The online publication Emergency Management hosted a webinar on the use of Google tools within emergency management, with speakers from Google and NOAA. The presentation stressed that despite temporary outages, the Internet is quite robust and available during disasters, and since Google’s familiarity and reliability make people look to Google for information during a crisis, it is the default platform for emergency management and information dissemination. A quick overview of this webinar:
- 00:00 Introducing the “Whole Community” disaster response – Paul Wormell (Emergency Management)
- 07:10 Google’s role in crisis response – Meryl Stone (Google).
- 12:20 The Common Alerting Protocol (CAP), a version of XML used by NOAA, USGS, and Google to format disaster messaging with tags defining the type and severity of an event – Michael Gerber (National Weather Service).
- 24:40 USGS Earthquake data on Google.org using CAP- Meryl Stone
- 29:16 Google’s role in Crisis Mapping – Sean Maday (Google).
- 36:00 Introducing GoogleEarth Portable, which downloads a small region of GoogleEarth data for use offline – Sean Maday (Google).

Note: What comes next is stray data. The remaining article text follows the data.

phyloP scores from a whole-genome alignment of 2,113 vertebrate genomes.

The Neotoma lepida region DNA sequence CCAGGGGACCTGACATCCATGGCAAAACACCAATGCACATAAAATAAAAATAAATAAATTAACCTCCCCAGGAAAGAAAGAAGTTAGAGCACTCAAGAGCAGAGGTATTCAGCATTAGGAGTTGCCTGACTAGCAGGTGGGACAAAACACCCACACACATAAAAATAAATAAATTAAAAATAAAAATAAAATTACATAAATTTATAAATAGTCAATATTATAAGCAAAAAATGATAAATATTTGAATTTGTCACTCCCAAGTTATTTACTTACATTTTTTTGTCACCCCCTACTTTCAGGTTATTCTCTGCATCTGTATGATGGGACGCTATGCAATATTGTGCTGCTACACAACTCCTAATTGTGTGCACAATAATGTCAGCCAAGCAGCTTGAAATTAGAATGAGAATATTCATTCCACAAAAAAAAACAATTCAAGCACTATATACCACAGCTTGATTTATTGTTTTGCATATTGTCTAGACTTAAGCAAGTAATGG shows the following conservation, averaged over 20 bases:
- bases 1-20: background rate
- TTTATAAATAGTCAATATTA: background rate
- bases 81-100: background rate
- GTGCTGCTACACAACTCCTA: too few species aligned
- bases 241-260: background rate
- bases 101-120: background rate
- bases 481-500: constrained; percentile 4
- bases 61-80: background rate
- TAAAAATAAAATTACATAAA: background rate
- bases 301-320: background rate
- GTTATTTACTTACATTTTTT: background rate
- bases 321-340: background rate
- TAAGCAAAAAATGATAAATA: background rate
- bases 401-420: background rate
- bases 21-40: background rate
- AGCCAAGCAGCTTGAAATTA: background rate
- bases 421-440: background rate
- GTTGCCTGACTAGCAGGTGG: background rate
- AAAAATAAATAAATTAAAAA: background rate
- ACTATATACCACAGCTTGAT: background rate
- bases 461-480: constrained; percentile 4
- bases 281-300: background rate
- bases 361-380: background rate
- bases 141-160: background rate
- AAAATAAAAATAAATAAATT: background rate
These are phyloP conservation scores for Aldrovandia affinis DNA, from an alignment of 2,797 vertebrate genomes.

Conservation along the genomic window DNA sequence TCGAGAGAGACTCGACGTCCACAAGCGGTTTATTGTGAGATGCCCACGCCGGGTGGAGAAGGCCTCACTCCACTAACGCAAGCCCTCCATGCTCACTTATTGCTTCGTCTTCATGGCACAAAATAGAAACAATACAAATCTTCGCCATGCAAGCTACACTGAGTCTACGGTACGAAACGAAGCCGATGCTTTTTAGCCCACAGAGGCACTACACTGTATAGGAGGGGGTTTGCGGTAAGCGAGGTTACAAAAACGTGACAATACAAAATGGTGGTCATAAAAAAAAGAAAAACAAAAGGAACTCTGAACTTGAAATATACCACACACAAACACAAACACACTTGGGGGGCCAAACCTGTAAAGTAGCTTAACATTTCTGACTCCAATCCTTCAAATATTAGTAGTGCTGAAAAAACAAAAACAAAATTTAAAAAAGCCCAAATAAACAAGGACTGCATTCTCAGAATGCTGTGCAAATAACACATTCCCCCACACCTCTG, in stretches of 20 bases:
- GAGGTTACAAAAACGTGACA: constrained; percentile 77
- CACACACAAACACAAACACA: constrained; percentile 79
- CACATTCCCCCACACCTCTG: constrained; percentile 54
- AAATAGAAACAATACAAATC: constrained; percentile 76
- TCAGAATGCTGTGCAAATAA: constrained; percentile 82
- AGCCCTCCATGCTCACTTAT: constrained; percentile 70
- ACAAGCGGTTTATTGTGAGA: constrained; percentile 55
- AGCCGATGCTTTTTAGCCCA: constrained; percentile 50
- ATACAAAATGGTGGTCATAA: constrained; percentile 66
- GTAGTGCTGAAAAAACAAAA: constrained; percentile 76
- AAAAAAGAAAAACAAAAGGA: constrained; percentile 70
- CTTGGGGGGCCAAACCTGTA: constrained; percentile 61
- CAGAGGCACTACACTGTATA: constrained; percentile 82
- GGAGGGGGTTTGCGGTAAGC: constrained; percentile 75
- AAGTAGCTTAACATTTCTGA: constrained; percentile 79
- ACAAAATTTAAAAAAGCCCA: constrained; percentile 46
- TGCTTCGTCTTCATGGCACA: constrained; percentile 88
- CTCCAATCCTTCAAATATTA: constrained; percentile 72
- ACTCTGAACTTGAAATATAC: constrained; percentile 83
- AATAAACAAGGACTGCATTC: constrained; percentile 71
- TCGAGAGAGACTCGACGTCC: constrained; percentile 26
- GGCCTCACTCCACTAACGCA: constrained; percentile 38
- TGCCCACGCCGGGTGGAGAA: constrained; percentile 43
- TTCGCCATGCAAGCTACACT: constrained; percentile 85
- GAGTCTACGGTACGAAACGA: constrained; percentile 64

- 40:15 Key messages: Information providers should to publish their data in CAP; information providers should prepare their servers for high demand during crisis; agencies should create and share tools ahead of time; and please partner with Google Earth – Sean Maday.
- 42:40 Closing – Paul Wormell, who notes that there isn’t time during a disaster to learn new software or create a new database, so preparedness and familiarity are important.
- 45:00 Q&A: CrisisCamp; agencies using CAP, fusion tables and GoogleEarth Builder; use cases.
A website currently using CAP is Google Public Alerts, a GoogleMap mashup of NOAA, NWS, and USGS public alerts. Unlike most mashups, it includes hyperlinks that allow users to bore down for more information.